Dr. Northcut, the regular instructor for the class was kind enough to provide me with the basic slides for the class. However, I didn’t much care for her choice of background color (light purple is just not my color), so I “dressed up” the slides a bit with a Missouri S&T template. Dr. Northcut is more than welcome to use that template for future presentations, of course.

I also added some complexity to the slide transitions to highlight certain aspects of the content.

We shall see how it goes today.  More later (after class).

Teaching Journal: After Teaching English 160 (2nd attempt)

Today, I taught a section of English 160 on behalf of Dr. Northcut, the regular instructor. The topic of the day was progress reports, which all of the students have to create for their semester-long project. Dr. Northcut supplied some sample progress reports and a grading rubric.

My original goal was to have the students access the sample progress reports through Blackboard, then, in groups, write a memo analyzing the strengths and weaknesses of one of the reports. I had hoped that I could somehow get them to articulate their thoughts more effectively by forcing them to write collaborative. A noble goal, to be sure. I created a folder in Blackboard to house the sample progress reports and included an extra bonus of an online conversation I recently had with a computer science professor. It was another example of an informal progress report.

This all sounds like a good plan, right? Well, like any good plan, it fell apart as soon as I had to actually rely on the technology. We have had an extensive outage of the network file storage system on campus. The end result is that students can’t properly login to campus machines (mostly CLC systems–which is what CSF 114 is equipped with). I called in the EdTech technical support guru for assistance. He logged me into the instructor station as an Admin. From there, I could access Blackboard and access the files I needed for class.

I printed out enough copies of each of the files so every student had 1 copy of each file. They also had a copy of Dr. Northcut’s grading rubric. Since the students were having extreme difficulty accessing the machines, I decided to simply have them collaborate together to figure out the strengths and weaknesses of the different progress reports. They could then present to the class their findings, using the copy I had on Blackboard as a visual aid, if necessary.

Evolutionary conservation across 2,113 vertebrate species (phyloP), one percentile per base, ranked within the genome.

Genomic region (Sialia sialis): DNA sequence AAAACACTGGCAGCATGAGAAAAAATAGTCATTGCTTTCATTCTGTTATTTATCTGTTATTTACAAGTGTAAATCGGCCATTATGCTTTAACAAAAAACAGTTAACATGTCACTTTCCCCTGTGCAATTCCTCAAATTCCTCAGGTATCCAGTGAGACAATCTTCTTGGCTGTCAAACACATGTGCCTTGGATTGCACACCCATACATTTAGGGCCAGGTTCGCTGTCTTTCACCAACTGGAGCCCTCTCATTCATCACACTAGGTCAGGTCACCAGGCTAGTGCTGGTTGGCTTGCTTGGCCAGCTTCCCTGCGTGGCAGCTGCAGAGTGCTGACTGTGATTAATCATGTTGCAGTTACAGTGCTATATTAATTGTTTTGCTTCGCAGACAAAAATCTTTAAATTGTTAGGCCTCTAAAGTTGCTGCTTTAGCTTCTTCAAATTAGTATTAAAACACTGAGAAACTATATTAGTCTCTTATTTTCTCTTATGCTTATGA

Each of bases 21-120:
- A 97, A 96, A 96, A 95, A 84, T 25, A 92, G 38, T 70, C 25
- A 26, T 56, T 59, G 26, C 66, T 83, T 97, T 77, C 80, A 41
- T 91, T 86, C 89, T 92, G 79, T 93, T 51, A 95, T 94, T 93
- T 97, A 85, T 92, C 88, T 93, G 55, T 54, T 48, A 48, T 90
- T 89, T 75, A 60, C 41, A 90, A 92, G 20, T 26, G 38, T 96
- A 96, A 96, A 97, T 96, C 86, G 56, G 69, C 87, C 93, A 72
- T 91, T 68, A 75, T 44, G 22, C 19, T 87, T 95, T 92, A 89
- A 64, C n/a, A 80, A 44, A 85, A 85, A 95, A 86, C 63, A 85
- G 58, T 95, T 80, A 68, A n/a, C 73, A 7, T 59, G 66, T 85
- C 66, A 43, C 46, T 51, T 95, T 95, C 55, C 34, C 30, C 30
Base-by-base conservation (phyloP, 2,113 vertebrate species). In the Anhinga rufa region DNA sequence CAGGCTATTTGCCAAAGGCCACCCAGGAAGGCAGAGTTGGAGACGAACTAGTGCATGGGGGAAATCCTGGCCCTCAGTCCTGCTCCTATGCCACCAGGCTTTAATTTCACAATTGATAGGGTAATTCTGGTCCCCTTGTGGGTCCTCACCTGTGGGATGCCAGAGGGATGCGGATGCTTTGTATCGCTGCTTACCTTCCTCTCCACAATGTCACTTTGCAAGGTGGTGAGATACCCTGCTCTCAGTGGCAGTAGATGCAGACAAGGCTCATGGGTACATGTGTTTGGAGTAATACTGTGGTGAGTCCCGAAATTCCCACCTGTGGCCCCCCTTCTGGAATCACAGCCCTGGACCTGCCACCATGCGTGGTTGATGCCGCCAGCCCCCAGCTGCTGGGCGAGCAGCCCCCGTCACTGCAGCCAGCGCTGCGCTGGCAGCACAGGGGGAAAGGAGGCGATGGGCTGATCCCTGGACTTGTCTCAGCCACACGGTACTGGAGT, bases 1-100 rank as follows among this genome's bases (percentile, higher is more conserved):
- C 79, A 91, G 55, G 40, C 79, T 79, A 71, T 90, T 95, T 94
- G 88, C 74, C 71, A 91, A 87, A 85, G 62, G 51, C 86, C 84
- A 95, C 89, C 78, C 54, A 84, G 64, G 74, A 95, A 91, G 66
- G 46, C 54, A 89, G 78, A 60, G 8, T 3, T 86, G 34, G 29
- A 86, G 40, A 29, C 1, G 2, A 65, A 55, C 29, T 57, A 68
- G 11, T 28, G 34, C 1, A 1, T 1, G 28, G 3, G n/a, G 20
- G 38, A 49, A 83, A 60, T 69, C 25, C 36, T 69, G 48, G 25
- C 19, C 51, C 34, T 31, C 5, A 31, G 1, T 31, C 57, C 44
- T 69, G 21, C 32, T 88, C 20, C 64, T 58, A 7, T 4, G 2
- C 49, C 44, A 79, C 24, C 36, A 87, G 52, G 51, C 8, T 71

Overall, that seemed to work. The students had a good understanding of what the “best” progress report looked like (it’s pretty easy to tell, really). I just wish the network had been available so they could actually write a memo summarizing their findings and sending it as an attachment via email. This would more accurately reflect the transactional writing they will encounter in the work place. I added the email exchange between myself and a faculty member specifically to demonstrate a real-world example of an informal progress report.

All in all, it didn’t go too badly, but not as well as I might have hoped.

Moral of the story: Technology will ALWAYS be unavailable when you need it most.

Teaching Journal: Documentum Training (After)

logo-documentum-full.gifYesterday I conducted Documentum Web Publisher training for a group of students. Four of the students were part of a project within the Information Systems & Technology department, tasked with creating an EcoCAR Challenge web site. This is an effort involving Missouri S&T and several other higher-education institutions to create the best, most ecologically friendly car (similar to the biannual solar car challenge, I suppose). The remaining student is working for the Civil, Architectural, & Environmental Engineering department.

It’s been awhile since I’ve taught Documentum. In the past, I’ve mostly had to deal with administrative support staff and a few faculty. This was the first time that I’ve had to teach a group of students. To make things just a little more interesting, I was the only native-speaker of English in the room. Everyone else was from India (I think–one of them might have been from Sri Lanka or a related nation in the same general geographic location).